This past summer I found myself on a 2,000 mile road trip with a middle-aged woman whom I did not know well. Of course road trips mean listening to music, and lots of it, so, what to choose? She played her Irish jigs, and I was disinterested in the spellbinding repetition. She had never heard of Radiohead, and couldn't sit comfortably after two songs. I thought we hit a point of no agreement until I spotted Andrew Bird on my iPod. I pressed play on 2001's “The Swimming Hour”, and peace was made. She was interested in his traditional violin technique, while I was moved by his flowing arrangements. We steadily listened through each of his records and soon we were both singing along. Bird possesses the rare ability to comfortably reflect a world of traditions in a four-minute pop song.
Fresh out of college, Bird began his recording career with “Music of Hair”, showcasing his violin skills and his fascination with American and European folk traditions, as well as jazz and blues. After forming the band “Andrew Bird's Bowl of Fire”, Bird released three consecutive albums that were seemingly written by an early-twentieth century globetrotter. The songs aren't just influenced by the sounds of folk, pre-war jazz, gospel, Latin, zydeco, and rock. They seem to be straight adaptations of traditional tunes. This was an emotional rebellion from Bird's academic training that stressed the intellectual side of music making. Bird embraced improvisation, contradicting the values of his classical music education. In addition to his lead work with his “Bowl of Fire,” Bird found commercial exposure through collaborative work with “Squirrel Nut Zippers” between 1996 and 1998. With their MTV hit, “Hell”, The Squirrel Nut Zippers headlined the “swing revival” that took place in the mid/late 90's, providing Bird with hope that his passion for the past could be embraced within economic reason.
While The Squirrel Nut Zippers managed to sell-out their shows, Bird's Bowl of Fire couldn't seem to gather audiences larger than 40 people. In response, Bird reluctantly took his first solo gig. Bird experimented with a looping station, whistled on stage for the first time, and after a great response he realized that there was a new future for his career. Recording and performing solo, Bird indulged simplicity. With his next three records, Bird focused his songwriting and arrangements on an indie-folk sound and embraced studio production. In turn, “Armchair Apocrypha” managed to reach 76 on the Billboard 200 and was accompanied by rave reviews. 2009's “Noble Beast” maintained Bird's audience while displaying his influences more literally than the previous successes. 2012's “Break it Yourself” and “Hands of Glory” take that idea even further, returning to the Latin and bluegrass sounds of Bird's early work.
Bird's manager, Andrea Troolin, writes, “In his first couple of albums, you can hear a lot of his influences. I think it was a matter of him getting that out of his system in some ways and figuring out what an Andrew Bird song sounds like.” As much as Bird's early career was based on replication, he has recently managed to formulate a distinct sound. Bird has found a way of sneaking anything from the sounds of 1930's jazz to southern gospel into what may sound like a hip indie-rock track. Look at “Danse Carribe” from 2012's “Break it Yourself”. The song introduces a swung folk verse, moves to a contextually obscure Caribbean-style breakdown with complicated rhythms, and then begins a double-stop violin solo, a sound reminiscent of bluegrass. Bird has found a way to intertwine numerous cultural references... only to produce something that sounds entirely unique. Listening to Bird’s most recent work is an adventure of sorts.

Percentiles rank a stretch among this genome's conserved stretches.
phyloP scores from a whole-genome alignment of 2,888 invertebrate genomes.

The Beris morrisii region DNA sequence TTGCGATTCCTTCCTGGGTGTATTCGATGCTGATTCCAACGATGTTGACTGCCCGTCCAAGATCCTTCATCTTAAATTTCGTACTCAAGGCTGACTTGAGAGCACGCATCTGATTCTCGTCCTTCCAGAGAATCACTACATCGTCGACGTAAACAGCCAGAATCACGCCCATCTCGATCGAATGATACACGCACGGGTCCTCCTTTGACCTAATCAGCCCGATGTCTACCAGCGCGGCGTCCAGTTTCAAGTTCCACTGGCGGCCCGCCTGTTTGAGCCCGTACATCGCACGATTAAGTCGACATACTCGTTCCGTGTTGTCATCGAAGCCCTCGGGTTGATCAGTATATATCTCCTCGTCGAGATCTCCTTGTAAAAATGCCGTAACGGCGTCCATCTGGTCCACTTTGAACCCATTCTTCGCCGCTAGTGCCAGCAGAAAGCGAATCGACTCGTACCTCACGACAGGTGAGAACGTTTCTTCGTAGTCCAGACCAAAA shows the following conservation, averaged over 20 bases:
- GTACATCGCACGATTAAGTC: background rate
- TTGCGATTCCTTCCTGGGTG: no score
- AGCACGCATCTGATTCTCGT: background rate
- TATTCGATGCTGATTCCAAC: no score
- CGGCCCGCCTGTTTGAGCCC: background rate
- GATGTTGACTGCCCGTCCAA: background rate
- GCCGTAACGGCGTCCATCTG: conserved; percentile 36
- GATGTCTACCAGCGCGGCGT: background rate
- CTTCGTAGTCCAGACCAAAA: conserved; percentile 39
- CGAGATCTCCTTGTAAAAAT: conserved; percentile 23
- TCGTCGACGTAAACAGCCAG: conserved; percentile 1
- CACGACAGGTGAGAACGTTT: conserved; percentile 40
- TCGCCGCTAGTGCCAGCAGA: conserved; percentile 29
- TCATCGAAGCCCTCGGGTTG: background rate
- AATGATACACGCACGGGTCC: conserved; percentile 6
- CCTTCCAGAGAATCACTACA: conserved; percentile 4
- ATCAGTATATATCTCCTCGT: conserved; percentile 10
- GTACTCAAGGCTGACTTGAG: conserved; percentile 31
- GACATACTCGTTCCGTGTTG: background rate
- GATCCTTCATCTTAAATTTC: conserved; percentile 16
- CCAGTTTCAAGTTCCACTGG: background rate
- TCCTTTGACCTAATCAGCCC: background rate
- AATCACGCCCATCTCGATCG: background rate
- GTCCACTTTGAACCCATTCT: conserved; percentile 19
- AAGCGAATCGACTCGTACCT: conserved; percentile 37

While some artists' lyrics are directly confessional, and others' claim no reason behind the text, Bird finds a middle ground between the two approaches. Bird doesn't deny the personal depth of his lyrics, but has explained that he looks to keep the meanings of his songs private. He designs the lyrics intentionally, in part to protect his privacy and also for own sanity, considering the rate at which he performs. Mixing meaning into obscure and veiled lyrics, Bird manages to “forget” the original intent of the text, identifying new meaning in the lyrics, as if he did not possess the mind and heart that composed them. While this perspective makes the artist appear especially private, it is interesting that Bird admits that there actually is reason and personal thought behind his text. This compares with the many artists who deny that any statements are made through their art.
Even as Bird looks to privatize his thoughts and feelings, there are some fairly blatant points that manage to... sneak out. “Tables and Chairs” off of “Andrew Bird & the Mysterious Production of Eggs” reveals a connection to the Christian faith. Bird speaks in a fairly humorous manner about what sounds to be the end times. He sings:
I know we're going to meet some day
in the crumbled financial institutions of this land
there will be tables and chairs
there'll be pony rides and dancing bears
there'll even be a band
cause listen, after the fall there will be no more countries
no currencies at all, we're gonna live on our wits
we're gonna throw away survival kits,
trade butterfly-knives for adderal
and that's not all
ooh-ooh, there will be snacks there will
there will be snacks, there will be snacks.
His point may not be confessional, but he is making an overlooked topic relevant to the listener. While some may seek to understand the metaphor behind “pony rides and dancing bears,” the idea is less allusive to someone of the Christian perspective. Bird's text reminds us that words and music can have meaning without being limited to only one meaning. It is in this space that reflection can flourish and questions can be nourished.
- Michael Bass